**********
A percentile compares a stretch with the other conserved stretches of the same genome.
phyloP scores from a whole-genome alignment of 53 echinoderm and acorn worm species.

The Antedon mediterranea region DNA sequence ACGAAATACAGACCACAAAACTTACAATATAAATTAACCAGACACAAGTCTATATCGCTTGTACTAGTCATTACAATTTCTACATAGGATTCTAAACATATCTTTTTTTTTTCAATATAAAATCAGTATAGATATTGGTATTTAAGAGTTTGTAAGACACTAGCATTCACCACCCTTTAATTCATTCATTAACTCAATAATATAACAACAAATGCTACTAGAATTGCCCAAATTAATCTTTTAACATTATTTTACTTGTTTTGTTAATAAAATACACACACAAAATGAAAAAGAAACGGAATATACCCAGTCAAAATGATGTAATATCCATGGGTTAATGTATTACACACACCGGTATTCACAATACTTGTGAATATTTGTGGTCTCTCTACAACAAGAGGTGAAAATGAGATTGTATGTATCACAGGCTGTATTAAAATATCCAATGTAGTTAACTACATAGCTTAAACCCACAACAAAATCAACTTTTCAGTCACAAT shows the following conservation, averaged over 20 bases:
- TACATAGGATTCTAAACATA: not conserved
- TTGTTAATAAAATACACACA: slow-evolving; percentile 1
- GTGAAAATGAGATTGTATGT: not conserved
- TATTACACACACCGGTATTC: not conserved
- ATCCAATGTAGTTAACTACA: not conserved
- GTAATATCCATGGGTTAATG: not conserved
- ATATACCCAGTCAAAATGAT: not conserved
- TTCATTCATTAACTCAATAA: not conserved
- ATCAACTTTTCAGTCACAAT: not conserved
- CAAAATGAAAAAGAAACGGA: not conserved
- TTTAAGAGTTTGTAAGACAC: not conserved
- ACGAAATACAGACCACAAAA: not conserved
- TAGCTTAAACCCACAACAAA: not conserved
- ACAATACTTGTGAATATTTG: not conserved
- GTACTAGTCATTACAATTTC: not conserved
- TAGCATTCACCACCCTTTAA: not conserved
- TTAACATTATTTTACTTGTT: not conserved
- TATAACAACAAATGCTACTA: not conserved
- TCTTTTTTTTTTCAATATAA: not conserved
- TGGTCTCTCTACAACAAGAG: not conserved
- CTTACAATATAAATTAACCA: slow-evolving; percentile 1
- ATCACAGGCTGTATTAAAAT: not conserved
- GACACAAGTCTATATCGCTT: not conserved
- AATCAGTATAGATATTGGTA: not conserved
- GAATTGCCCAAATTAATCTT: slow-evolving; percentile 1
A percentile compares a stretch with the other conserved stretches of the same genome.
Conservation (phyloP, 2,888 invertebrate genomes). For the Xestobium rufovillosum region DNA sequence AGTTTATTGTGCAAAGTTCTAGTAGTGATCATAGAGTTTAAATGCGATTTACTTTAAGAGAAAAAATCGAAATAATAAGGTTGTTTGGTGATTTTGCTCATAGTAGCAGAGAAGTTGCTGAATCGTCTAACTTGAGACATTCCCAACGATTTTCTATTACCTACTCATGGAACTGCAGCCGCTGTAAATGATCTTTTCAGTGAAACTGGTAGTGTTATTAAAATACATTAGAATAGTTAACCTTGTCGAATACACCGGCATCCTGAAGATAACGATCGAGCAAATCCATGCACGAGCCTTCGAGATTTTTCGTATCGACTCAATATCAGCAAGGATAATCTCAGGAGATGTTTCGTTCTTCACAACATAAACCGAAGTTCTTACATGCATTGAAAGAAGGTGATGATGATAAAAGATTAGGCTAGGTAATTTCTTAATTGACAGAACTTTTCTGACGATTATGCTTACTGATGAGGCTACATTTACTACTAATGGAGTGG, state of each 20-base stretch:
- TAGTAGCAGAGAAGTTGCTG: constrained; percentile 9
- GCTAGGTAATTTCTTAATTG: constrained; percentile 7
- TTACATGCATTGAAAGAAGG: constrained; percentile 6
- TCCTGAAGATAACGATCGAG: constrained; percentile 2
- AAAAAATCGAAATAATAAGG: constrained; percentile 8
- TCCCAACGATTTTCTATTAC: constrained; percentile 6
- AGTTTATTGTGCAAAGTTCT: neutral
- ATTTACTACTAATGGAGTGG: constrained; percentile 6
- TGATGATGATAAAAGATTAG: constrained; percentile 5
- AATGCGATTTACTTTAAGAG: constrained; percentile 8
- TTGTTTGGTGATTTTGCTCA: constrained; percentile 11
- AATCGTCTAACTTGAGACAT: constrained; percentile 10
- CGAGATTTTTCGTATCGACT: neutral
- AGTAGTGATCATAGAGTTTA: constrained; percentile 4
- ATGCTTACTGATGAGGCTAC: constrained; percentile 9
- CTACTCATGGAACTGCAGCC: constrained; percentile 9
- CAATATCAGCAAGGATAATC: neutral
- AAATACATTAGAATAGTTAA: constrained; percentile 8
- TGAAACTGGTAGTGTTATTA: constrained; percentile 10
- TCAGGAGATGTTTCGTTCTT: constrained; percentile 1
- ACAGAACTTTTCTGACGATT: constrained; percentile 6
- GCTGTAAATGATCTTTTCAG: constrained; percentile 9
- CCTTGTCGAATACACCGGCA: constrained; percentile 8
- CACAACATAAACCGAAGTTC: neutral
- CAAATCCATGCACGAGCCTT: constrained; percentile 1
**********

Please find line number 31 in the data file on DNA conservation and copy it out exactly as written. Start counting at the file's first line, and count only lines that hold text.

- TAGTAGCAGAGAAGTTGCTG: constrained; percentile 9